Ronald de Jong, chief market leader at Philips, tells Devex how technology, innovation, and new investment models could be potential game-changers for reach, access and quality in the field of primary health care at a special event titled “Revolutionizing Primary Health Care” in New York for #MakingMarketsWork.

What is the impact of technology, innovation, and new investment models on reach, access and quality in the field of primary health care?

On the sidelines of “Revolutionizing Primary Health Care,” a special event co-hosted by Philips and Devex during #GlobalDev Week in New York, Chief Market Leader, Executive Vice President and Member of the Executive Committee at Royal Philips Ronald de Jong sat down with Devex Partnerships Editor Richard Jones to discuss how these potential game changers could be implemented in a development context.

De Jong discussed how innovations in technology, products, and financing models mean there are more enablers to drive the evolution of primary health care. But he cautioned that “innovation” alone was not enough.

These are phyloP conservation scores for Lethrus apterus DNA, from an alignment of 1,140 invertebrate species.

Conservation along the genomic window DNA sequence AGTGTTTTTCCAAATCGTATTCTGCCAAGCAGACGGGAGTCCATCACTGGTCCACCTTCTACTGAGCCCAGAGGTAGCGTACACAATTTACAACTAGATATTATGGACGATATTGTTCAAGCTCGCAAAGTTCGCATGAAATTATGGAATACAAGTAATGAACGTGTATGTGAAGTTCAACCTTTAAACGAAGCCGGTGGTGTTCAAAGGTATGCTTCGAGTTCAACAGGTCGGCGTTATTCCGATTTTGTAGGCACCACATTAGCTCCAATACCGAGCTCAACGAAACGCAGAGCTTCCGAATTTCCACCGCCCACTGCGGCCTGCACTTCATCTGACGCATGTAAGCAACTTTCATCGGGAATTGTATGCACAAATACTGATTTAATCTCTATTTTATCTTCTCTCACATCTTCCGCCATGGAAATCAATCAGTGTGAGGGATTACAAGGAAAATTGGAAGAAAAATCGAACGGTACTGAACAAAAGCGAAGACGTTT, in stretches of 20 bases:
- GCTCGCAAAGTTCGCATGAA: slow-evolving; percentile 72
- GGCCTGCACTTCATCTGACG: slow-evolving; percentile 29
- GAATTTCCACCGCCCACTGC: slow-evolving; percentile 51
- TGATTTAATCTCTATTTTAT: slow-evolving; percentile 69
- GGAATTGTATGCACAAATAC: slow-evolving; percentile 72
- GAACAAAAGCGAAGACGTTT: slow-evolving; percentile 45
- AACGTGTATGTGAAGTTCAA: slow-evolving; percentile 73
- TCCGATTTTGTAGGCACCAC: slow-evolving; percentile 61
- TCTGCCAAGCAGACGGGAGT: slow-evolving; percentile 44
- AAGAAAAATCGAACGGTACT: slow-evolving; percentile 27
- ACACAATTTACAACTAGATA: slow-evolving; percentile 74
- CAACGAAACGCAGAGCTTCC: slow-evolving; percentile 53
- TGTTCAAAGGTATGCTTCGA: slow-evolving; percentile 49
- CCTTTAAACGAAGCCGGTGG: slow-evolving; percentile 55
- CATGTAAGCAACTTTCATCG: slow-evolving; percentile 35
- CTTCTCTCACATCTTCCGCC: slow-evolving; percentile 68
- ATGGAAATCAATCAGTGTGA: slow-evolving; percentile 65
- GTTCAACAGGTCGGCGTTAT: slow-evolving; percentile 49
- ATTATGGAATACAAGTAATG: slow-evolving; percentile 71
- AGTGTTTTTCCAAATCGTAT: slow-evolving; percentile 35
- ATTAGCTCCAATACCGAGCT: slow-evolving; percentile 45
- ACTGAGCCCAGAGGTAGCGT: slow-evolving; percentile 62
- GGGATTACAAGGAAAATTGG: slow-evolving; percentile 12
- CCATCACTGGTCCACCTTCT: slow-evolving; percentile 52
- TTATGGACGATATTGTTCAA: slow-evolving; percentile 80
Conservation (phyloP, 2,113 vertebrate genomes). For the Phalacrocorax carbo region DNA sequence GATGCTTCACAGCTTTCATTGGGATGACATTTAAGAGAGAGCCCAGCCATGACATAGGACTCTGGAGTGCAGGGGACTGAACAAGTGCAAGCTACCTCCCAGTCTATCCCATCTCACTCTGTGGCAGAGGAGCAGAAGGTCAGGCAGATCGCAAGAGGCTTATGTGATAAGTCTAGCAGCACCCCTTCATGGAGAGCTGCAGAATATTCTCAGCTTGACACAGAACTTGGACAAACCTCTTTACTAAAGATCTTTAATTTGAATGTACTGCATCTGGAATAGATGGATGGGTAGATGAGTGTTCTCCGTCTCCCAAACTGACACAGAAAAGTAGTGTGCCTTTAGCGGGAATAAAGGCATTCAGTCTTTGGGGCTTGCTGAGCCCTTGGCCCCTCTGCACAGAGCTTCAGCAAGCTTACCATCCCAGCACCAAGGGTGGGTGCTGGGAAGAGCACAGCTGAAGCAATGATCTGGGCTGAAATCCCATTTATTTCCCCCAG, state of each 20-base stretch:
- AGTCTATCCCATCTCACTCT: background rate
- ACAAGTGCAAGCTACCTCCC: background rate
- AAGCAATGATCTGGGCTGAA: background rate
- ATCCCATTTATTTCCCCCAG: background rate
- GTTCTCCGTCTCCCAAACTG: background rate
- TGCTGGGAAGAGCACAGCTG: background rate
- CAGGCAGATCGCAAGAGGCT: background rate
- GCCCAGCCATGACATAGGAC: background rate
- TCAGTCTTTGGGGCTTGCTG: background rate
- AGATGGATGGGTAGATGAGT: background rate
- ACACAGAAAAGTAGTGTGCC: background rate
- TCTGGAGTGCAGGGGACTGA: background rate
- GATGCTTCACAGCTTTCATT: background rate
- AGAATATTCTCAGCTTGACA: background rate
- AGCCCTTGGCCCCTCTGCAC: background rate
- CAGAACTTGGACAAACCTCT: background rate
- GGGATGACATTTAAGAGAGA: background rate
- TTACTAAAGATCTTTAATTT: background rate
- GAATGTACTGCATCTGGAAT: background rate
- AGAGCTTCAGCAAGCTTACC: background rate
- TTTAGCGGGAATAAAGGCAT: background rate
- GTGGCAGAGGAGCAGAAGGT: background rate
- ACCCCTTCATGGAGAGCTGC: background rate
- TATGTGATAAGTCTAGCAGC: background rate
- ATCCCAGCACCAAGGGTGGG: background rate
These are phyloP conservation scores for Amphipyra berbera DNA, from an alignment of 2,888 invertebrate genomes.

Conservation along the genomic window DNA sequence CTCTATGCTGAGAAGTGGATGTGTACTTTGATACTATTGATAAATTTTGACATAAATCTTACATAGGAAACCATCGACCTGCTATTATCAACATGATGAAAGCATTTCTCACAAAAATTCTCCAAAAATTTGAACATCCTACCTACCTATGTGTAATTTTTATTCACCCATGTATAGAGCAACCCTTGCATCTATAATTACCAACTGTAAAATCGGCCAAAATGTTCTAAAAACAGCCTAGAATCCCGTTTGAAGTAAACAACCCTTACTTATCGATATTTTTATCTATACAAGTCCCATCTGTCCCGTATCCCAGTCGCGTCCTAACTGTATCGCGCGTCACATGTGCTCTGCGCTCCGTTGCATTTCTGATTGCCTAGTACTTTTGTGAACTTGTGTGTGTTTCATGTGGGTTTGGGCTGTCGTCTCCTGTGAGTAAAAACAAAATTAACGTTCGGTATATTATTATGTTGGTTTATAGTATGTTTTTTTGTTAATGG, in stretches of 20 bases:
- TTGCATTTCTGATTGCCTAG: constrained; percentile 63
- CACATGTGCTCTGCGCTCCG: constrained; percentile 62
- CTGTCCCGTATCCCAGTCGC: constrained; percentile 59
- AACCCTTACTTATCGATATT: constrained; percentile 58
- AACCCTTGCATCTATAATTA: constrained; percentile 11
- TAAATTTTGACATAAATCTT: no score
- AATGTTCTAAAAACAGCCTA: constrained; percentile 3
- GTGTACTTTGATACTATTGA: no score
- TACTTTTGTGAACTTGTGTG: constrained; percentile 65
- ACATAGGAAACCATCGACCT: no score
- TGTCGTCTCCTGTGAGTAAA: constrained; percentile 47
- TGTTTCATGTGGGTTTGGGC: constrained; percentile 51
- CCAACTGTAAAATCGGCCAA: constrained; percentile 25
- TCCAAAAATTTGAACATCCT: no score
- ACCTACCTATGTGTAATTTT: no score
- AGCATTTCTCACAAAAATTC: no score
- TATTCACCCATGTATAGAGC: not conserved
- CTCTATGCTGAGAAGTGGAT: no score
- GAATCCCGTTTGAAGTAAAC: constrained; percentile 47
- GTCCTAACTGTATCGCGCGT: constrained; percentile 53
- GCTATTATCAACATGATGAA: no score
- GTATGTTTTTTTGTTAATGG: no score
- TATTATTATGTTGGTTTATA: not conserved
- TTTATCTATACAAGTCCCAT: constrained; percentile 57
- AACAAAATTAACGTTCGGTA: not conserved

“Just by innovating doesn’t do the trick — they have to be relevant innovations,” de Jong said.

Click on the video above to learn more about the role the private sector plays in leading the revolution in the health care ecosystem.

Making Markets Work is an online conversation to explore what’s being done to make global health care markets accessible to people at the base of the pyramid. Over 10 weeks, Devex and its partners — The Abraaj Group, Philips and Population Services International — will amplify the discussion around effective health financing, analyze key challenges blocking universal market access in the health care supply chain, and explore the key strategies to make markets more effective. Join us as we look at this important issue, and share your thoughts by tagging #MakingMarketsWork and @Devex.

About the author

  • Naomi Mihara

    Naomi Mihara is a Video Journalist for Devex, based in Barcelona. She has a background in journalism and international development, having previously worked as an assistant correspondent for Japan's Yomiuri Shimbun newspaper and as a communications officer for the International Organization for Migration in Southeast Asia. She holds a master's degree in multimedia journalism from Bournemouth University.

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